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By José L. Cubillán R.
July 30, 2005
In London the sun rises the same way as in
The result is that in countries with a Muslim majority there are cars bombs, with authorities constantly frightened by not knowing whether to shoot and kill passersby, because any passer-by could be a kamikaze.
The strategies to counter terrorism have an absurd parallel. Suppose you were a man that was determined eradicate HIV from the world, and you decide that the best strategy for doing so would be to kill all the people on earth who carried the virus, so as to eliminate the virus within them. Sounds stupid, doesn’t it? Yet this is the strategy that the first world has implemented to battle terrorism - attacking nations where it is believed terrorism germinates, and forcing Muslims in London, New York and Madrid to submit to the most onerous registration procedures. Ironically, the London attacks were carried out by Muslim young people that are second generation British citizens, so the bombers that carried out the attack didn’t have far to travel.
Meanwhile, the British police shot and killed a young Brazilian man who had trouble adjusting to the British climate. His wearing of an overcoat during the height of the summer raised the suspicion of the police.
The problem is that because of their tremendous
vulnerability, the authorities in the developed countries are in a constant
state of apprehension. The traditional methods of crime prevention, based
largely on persuasion, fail when confronted by suicide attacks by people with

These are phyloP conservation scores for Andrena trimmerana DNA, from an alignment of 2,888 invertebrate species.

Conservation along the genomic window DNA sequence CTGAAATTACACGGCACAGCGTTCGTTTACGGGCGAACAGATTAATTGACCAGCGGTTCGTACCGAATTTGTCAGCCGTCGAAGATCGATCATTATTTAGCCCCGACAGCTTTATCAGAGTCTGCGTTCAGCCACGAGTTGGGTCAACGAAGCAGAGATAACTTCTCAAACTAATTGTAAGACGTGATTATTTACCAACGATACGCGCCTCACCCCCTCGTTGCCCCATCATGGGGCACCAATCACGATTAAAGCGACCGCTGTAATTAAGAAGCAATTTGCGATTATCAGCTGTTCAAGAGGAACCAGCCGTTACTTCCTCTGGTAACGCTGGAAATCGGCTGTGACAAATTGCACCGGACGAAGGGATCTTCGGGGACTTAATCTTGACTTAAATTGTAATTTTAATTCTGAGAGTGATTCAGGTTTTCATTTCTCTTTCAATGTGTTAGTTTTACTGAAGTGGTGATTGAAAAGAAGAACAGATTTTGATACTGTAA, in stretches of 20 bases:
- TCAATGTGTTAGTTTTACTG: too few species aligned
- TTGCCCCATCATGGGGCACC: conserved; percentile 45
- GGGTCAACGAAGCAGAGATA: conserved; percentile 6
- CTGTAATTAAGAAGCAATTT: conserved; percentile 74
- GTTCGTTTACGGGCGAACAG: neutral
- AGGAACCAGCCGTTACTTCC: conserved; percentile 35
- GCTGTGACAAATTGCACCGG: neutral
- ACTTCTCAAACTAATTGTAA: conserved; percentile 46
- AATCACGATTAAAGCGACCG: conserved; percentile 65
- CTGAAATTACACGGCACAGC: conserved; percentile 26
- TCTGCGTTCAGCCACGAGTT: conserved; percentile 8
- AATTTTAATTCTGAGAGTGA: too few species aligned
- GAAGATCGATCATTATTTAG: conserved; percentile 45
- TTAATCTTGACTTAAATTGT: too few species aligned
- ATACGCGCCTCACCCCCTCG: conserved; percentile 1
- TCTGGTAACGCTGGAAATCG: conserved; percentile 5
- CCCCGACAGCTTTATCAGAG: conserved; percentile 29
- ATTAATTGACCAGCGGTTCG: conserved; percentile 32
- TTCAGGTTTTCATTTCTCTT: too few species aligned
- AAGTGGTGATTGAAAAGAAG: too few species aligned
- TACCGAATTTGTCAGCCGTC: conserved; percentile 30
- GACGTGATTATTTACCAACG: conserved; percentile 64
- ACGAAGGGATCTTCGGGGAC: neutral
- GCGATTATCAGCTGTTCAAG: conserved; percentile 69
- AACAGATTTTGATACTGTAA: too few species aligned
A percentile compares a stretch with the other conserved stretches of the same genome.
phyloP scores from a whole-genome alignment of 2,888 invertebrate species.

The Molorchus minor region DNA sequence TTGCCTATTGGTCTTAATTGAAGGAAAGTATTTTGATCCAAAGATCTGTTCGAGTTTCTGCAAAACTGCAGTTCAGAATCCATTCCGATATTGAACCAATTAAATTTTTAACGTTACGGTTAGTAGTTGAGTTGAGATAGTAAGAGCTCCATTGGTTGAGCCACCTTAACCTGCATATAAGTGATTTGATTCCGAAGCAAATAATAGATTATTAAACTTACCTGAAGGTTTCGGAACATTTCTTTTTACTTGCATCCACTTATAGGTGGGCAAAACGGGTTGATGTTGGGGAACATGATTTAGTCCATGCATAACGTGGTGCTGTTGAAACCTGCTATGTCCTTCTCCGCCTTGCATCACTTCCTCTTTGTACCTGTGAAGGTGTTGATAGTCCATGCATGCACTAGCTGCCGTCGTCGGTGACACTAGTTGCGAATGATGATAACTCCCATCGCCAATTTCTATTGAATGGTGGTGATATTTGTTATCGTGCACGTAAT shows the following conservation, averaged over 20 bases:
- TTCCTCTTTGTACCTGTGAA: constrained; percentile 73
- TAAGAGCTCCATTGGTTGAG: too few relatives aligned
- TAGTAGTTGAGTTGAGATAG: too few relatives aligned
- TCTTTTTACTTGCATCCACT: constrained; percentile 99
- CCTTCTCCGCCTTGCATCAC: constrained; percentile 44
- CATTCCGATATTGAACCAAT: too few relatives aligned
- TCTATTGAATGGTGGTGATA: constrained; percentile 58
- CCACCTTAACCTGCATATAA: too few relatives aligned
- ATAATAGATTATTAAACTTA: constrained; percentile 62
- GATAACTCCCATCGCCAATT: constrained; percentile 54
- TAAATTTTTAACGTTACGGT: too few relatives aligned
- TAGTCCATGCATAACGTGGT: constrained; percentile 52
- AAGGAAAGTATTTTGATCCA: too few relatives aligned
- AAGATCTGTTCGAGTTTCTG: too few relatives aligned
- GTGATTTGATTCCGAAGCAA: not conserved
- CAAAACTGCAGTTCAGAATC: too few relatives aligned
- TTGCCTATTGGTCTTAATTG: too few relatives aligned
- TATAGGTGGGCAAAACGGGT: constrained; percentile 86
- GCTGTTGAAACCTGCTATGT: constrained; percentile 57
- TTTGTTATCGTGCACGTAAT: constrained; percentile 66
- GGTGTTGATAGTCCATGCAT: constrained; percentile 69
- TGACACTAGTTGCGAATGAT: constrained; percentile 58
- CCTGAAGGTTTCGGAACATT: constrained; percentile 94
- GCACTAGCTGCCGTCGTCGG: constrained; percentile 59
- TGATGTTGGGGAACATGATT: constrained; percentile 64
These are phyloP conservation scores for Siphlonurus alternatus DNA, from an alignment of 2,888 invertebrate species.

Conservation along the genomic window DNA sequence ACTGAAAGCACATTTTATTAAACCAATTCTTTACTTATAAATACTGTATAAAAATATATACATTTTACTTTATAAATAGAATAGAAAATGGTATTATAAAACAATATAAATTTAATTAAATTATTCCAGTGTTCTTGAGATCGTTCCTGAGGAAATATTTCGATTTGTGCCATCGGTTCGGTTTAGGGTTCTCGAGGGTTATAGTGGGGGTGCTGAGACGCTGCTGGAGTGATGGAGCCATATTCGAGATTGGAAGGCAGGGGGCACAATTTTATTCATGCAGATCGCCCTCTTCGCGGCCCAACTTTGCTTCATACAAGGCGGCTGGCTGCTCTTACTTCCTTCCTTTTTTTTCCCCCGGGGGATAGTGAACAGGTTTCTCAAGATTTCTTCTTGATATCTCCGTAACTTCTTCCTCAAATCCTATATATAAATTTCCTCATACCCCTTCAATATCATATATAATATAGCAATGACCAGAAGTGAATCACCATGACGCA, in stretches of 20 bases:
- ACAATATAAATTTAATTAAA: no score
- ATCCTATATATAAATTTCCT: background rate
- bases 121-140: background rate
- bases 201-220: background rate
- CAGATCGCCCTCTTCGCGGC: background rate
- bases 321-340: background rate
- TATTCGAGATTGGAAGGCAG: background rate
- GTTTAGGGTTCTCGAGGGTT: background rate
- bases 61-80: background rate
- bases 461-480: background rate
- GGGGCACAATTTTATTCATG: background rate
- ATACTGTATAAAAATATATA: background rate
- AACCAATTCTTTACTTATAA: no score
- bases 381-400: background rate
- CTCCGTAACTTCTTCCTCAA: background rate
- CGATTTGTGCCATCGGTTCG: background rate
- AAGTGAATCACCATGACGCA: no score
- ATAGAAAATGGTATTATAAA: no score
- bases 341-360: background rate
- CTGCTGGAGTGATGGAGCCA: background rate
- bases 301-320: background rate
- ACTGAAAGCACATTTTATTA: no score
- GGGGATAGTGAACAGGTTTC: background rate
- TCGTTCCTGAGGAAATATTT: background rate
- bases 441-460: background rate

nothing to lose. The authorities are forced to make use of lethal force -
no longer to persuade - but to root out any possibility of success on the
part of the presumed terrorist.
The West also overlooks an evident fact: the terrorists’ attacks have been successful. The central argument of the free countries is that nobody will change their way of life. But the fact is, it has changed. The English police, historically an example of moderation in the use of the force, now have a stained image after an unjustified death.
And terrorism does not look likely to diminish. On the contrary, the success of organizations like al-Qaeda will give inspiration to other groups to continue down the road of Muslim extremism. Ernesto [Che] Guevara thought that a successful revolution would give rise to other revolutions, and perhaps the same will happen with terrorism. If it does, it is not only be the first world falls victim.
The time to reexamine the politics of security has arrived, because England, Egypt, Spain and even Venezuela are now potential victims. In the final anaysis, the world is not so large.